Studies in Modern French History Monograph Series.
Edited by Pam Pilbeam and Mark Greengrass.
The Society for the Study of French History monograph series, in collaboration with
Manchester University Press, aims to publish the very best short monographs relating to the history of the French post 1750, in France and in the World. The objective is to publish a selection of the most innovative UK and North American recent dissertation work in revised form, intermixed with mature reflective works by established scholars. The Series publishes up to two hardback monographs of 80-100,000 words in length each year.
The first titles in the
Series are as follows:-
Sophie Heywood (University of Edinburgh), Catholicism,
Children’s Literature, and the Culture Wars in Nineteenth-Century
France: The Case of the Comtesse de Ségur (Autumn 2011) [MUP
This book uses the French national icon and best-selling children’s author, the Comtesse de Ségur (1799-1874) as an exemplification of the dramatic cultural changes at work in nineteenth-century France. In a period of rising literary rates and falling book prices, the child-reader became the target of commercial interests, but also the focus of concern in secular and religious society about the innocent susceptibility of this new reading public. By studying the works, correspondence, and political activism of a single author, this book presents an important case study of how women as authors and mothers, and children as readers and consumers, were mobilised in the struggle for the nation’s soul.
Elizabeth C. Macknight (University of Aberdeen),
Aristocratic Families in Republican France, 1870–1940 (Autumn 2011) [MUP
This study of nobles’ responses to transformations in the political, economic, and social environment of France between 1870 and 1940 documents their strategies to counter republican initiatives and to sustain conservative rearguard action against the Third Republic. The survival of the French nobility had long rested upon its ability to adapt to changing circumstances whilst preserving the integrity of the aristocratic lifestyle and traditions. This book shows the ways in which gender was involved in that process of adaptation, shaping families’ approaches to property ownership and inheritance, child rearing and education, marriage, and domestic service. For the first time, evidence from personal and family documents is used to demonstrate how aristocratic power survived in republican France because nobles knew how to exploit its gendered dimensions.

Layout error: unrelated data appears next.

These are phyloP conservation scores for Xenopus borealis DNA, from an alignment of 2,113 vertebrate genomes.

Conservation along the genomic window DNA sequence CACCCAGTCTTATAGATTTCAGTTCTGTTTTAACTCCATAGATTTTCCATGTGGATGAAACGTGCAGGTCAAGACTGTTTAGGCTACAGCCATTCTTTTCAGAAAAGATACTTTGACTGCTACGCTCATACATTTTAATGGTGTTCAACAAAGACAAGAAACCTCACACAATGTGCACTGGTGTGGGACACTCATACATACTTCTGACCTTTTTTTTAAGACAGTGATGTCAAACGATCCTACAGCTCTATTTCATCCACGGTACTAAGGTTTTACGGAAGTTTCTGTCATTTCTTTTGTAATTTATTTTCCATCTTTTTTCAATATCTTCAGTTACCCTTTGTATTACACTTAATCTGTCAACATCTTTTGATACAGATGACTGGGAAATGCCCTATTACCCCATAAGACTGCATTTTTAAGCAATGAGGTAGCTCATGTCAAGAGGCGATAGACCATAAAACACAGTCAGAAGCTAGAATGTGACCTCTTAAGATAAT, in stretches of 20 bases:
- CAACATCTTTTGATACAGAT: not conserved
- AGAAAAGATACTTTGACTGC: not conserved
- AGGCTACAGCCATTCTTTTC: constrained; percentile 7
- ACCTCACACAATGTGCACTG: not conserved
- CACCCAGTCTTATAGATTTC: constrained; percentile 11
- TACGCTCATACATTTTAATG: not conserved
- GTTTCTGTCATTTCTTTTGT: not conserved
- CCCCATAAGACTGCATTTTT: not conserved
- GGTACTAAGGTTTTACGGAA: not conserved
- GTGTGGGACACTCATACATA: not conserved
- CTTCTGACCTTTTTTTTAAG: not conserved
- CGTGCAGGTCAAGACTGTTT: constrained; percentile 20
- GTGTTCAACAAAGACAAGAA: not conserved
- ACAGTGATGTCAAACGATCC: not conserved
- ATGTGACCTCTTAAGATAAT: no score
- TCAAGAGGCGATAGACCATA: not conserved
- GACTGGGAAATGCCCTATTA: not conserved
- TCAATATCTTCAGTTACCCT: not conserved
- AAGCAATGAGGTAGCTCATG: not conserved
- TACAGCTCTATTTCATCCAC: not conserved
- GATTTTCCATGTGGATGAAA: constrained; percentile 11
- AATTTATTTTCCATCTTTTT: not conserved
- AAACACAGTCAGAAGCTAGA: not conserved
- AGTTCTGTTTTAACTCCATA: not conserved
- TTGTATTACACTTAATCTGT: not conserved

How to Purchase Titles in the Series?
Individual titles may be purchased directly from Manchester University Press. Members of the Society will be entitled to a 35% discount on orders for personal use on all titles. You should contact the Society’s Membership Secretary who will be able to provide you with the access code with which to place an order directly with the publishers’ distributors,
NBN International at the discount price.
Do you wish to submit a manuscript for consideration?
The Editors and the Press are always willing to look at manuscript proposals at any stage. You should be aware that the series will only consider publishing monographs not exceeding 100,000 words in length. It will not normally publish edited collections or volumes of conference papers. Collaboratively authored works, however, are welcomed. The Editors will expect to receive a completed ‘Proposal Form’ and an accompanying CV. Please submit your completed proposals to either of
the series editors:
Professor Pam Pilbeam (email@example.com) or
Professor Mark Greengrass
The Proposal should normally be substantiated by up to three specimen chapters of the work in question. The Proposal will be initially considered by the Series Editors. You should expect to have their response within a period of six weeks from your initial submission. If they judge that it is appropriate for the Series, the proposal will be evaluated by up to three independent assessors. You may expect to receive some detailed response at that stage on the proposal, which is when the commitment to publish is made.
The following are the key criteria which the Editors and the Press take into account when arriving at their final decision:-
• The ability to identify and speak to a theme in the history of France which has broader resonances with other discourses about the past
• The capacity to reveal how sources about the French past can be opened up to historical investigation in new and interesting ways
• The potential for exploring new and unfamiliar historical subjects
• Inter-disciplinary studies that break down traditional boundaries and conventional disciplinary divisions
• The overall marketability of the proposal in the light of its scholarly excellence.
The Editors take their decisions independently of the Society and in collaboration with Manchester University Press. They serve for a period of five years in the first instance (2010-2015).
Additional Society Resources for Publication:
The Society has limited resources to assist in publication. These are at the discretion of the Society’s Trustees and should be applied for through the Society’s Publications Officer. They are intended to underwrite the ancillary costs of publication only (e.g. costs of illustrations, book-cover, etc).
Studies in Modern French History Monograph Series